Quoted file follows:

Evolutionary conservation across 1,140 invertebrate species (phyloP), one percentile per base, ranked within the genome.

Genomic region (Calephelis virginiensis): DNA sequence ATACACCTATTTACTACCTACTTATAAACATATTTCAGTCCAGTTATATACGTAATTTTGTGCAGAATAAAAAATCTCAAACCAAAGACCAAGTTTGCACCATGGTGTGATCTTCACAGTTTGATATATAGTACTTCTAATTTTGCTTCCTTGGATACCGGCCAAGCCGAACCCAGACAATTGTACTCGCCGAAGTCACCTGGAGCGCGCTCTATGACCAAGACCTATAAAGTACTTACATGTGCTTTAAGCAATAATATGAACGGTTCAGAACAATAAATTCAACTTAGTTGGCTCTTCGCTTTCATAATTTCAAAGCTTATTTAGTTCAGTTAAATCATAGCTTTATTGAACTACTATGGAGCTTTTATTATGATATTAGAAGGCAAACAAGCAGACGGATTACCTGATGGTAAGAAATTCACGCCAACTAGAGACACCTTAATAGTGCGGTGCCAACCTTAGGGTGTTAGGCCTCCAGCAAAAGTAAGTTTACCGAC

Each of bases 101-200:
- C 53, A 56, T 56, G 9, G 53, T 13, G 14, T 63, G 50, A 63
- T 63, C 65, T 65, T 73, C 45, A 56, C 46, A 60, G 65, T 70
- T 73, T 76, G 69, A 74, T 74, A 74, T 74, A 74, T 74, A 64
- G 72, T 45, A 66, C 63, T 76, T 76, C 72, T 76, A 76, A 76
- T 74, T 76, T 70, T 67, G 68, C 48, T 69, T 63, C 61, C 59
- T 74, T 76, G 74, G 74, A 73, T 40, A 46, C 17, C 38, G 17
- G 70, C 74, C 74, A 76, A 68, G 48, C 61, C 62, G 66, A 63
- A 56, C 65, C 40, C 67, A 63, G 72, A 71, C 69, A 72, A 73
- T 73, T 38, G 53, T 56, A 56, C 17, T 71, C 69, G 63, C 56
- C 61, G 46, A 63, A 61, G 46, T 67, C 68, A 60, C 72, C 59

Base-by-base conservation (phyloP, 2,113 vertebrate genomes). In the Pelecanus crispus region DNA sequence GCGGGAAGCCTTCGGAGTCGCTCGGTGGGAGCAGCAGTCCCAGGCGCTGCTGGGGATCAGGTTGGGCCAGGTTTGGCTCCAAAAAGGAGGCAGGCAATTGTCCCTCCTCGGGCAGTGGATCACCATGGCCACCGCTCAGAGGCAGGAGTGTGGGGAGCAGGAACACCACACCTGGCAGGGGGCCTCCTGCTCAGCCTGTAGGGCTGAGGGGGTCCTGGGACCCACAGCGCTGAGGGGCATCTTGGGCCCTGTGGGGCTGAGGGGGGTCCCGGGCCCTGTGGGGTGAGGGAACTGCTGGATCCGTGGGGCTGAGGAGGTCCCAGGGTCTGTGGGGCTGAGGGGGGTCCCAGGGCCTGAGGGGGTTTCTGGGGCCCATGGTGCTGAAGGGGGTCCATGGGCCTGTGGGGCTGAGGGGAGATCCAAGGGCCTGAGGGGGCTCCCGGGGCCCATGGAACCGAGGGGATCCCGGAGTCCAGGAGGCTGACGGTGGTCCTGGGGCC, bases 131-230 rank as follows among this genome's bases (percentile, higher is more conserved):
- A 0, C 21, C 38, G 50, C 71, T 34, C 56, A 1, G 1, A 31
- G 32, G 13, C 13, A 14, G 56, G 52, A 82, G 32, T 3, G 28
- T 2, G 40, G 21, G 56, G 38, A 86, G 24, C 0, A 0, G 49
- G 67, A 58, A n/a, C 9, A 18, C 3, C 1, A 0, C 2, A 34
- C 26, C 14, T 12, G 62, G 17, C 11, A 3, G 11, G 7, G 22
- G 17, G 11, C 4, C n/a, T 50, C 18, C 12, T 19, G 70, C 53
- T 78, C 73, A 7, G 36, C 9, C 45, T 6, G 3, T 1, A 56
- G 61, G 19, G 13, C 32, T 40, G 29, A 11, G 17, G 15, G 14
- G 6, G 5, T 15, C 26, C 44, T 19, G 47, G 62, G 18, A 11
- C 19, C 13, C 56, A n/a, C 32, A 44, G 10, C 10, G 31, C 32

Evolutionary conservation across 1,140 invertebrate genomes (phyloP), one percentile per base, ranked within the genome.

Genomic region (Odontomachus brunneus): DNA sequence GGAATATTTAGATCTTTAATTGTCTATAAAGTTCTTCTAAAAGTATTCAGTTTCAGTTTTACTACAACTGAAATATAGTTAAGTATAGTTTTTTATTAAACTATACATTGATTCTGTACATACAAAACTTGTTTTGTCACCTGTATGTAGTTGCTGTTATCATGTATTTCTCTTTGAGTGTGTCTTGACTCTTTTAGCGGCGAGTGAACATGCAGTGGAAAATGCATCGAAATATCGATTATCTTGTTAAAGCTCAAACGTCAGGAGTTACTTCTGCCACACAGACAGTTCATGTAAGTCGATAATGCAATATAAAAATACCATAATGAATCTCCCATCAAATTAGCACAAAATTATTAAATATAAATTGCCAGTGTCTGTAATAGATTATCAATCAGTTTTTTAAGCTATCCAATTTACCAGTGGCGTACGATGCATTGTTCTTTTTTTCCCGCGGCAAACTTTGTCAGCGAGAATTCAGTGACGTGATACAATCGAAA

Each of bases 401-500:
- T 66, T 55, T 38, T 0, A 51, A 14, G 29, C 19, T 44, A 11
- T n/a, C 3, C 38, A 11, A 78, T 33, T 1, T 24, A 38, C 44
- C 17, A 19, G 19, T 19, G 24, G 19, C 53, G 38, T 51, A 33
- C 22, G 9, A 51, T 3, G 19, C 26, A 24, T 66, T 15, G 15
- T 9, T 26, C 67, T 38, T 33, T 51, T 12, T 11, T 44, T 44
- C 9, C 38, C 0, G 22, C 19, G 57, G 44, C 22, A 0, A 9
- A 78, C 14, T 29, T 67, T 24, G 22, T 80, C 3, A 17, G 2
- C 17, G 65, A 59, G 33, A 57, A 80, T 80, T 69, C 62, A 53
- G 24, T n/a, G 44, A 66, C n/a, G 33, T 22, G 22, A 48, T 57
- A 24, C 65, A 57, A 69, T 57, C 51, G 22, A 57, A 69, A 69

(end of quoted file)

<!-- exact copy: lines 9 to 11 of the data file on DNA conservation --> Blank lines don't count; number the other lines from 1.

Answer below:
- T 74, T 76, G 74, G 74, A 73, T 40, A 46, C 17, C 38, G 17
- G 70, C 74, C 74, A 76, A 68, G 48, C 61, C 62, G 66, A 63
- A 56, C 65, C 40, C 67, A 63, G 72, A 71, C 69, A 72, A 73